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Understanding Your 80/20 Mobility Plan

Mobility is the ability to perform athletic movements without restriction. As such, mobility is an important contributor to endurance training and fitness development. Adding a good mobility routine to your training regimen will enable you to move more freely, which may in turn enable you to swim, bike, and/or run more comfortably and to better tolerate your endurance training. Aside from these potential benefits, executing a properly designed mobility session simply feels good, facilitates recovery, and serves as a systems check of the musculoskeletal system, highlighting limiters that might otherwise go noticed.

Designed by A.J. Greg, MS, DC, CSCS, our 80/20 Mobility Plans are intended to complement our endurance plans in a practical, flexible way. At present we offer general mobility plans for runners and triathletes as well as targeted mobility plans for the feet and ankles, glutes and hamstrings, quads and hip flexors, the shoulders, and the spine. The general mobility plans come in three levels. Level 1 is intended for athletes who aren’t currently doing regular mobility work, while Levels 2 and 3 are for those who want to build on the work they’ve done. All of the plans are eight weeks in length, with three sessions scheduled per week, each session requiring 15 to 20 minutes to complete. The programs are progressive in nature, with stretch holds and rep counts gradually increasing every other week.

Complete all prescribed sets of each movement before you move on to the next one. Rest long enough between sets and exercises to feel the stretch clear itself from the affected muscles but no longer than half the duration of the preceding movement. For example, if you are asked to hold a certain stretch for 18 seconds, rest for up to 9 seconds. A well-paced mobility session has a nice flow to it but isn’t hurried.

It’s okay to change the order of the movements within the session if you prefer. Each stretch should be taken to the point of discomfort (POD), which is the first barrier of resistance you feel as you settle into the stretch. Discomfort does not equal pain—a stretch should never be painful. You should find that you are able to push back the POD in the later sets of a given stretch. You will also develop a better feel for the right amount of stretch with experience.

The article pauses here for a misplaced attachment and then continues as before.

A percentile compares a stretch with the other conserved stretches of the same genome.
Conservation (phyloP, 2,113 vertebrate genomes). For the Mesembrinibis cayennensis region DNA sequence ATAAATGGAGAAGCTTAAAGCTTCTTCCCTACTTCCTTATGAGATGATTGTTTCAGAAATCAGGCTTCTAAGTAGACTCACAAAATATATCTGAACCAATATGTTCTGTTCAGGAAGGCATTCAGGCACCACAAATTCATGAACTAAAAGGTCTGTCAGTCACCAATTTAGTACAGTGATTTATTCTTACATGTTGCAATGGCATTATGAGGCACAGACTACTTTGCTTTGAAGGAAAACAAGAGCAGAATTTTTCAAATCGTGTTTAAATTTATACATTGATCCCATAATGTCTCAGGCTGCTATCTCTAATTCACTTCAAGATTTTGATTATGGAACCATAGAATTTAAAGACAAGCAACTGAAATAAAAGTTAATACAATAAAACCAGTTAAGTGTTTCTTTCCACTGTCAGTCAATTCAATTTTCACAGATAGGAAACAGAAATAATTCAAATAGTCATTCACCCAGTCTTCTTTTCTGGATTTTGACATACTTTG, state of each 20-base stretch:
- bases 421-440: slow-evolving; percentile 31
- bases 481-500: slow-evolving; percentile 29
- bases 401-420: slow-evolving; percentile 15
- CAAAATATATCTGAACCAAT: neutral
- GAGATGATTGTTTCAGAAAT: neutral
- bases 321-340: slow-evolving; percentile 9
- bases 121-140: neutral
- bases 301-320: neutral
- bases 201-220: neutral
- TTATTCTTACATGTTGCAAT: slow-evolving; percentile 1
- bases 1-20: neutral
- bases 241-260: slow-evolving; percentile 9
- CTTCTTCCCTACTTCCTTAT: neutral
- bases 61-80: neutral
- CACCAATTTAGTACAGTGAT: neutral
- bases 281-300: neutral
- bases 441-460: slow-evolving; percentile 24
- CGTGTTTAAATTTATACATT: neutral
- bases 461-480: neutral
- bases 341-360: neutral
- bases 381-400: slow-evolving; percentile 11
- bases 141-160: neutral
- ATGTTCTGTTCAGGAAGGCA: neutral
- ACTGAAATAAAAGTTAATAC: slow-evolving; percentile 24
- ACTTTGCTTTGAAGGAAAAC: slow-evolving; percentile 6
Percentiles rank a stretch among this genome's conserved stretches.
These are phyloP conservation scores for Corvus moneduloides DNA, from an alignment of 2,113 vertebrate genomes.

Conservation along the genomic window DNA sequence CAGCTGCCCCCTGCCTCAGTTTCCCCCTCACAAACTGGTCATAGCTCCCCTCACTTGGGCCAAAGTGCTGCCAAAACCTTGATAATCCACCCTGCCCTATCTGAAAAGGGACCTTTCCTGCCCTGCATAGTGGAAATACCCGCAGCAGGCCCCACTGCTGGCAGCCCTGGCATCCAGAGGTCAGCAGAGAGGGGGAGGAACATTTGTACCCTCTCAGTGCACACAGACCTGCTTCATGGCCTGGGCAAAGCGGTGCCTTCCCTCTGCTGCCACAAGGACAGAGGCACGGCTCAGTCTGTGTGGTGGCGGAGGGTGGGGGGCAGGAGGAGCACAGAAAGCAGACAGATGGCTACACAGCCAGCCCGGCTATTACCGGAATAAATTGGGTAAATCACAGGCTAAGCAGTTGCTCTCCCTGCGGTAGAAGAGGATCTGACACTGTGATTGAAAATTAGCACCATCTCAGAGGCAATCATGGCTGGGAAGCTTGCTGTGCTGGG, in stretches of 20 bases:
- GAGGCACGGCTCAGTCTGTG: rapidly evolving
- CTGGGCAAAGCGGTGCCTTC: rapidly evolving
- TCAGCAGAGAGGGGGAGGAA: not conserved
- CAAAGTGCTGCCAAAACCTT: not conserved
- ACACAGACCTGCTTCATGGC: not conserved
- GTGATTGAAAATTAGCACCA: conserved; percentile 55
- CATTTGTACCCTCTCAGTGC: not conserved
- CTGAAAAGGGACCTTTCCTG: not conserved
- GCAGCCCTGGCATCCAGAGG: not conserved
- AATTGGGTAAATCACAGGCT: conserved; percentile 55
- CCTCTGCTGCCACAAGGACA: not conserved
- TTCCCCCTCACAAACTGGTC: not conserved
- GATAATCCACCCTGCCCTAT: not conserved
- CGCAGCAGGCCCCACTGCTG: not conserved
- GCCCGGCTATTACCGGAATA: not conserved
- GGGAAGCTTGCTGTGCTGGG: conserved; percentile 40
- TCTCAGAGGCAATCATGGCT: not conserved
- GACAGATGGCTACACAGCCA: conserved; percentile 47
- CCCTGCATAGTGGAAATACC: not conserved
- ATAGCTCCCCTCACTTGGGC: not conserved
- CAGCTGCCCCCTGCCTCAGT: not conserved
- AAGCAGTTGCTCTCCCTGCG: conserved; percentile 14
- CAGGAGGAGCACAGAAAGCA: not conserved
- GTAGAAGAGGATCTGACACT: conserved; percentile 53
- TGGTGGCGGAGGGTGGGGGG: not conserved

The ideal time to perform a mobility session is after a workout or other activity, although any other time of day can work as long as you avoid transitioning directly from prolonged sitting or lying. If you have been inactive for an extended period of time, prepare for the mobility session with a few minutes of walking or some other gentle activity involving the muscles that will be stretched.

Feel free to move sessions around within the week to accommodate your schedule. You may also add sessions, repeating each week’s session as often as once a day if you wish to accelerate your progress. Suggestions for extending your mobility plan beyond eight weeks are provided at the end of each plan.

Here are some guidelines for choosing and combining mobility plans: The general routines are great for addressing the major muscle groups involved in running and triathlon. Targeted routines, meanwhile, serve as a time-efficient way to address nagging tight spots and specific restrictions in your body that have been stubborn about going away. Some areas of your body might be really holding you back. If you have ever said to yourself, “My ____ are always tight,” then the targeted routine for that area is probably right for you.

It’s okay and even encouraged to do a targeted routine alongside a general mobility plan. They are designed to work together, adding extra volume to some stretches while also including different movements for less soreness and better adaptations. This high-volume stretching protocol consists of six days of mobility work in total (three from general sessions, three from targeted sessions), which is sufficient to fix most mobility problems.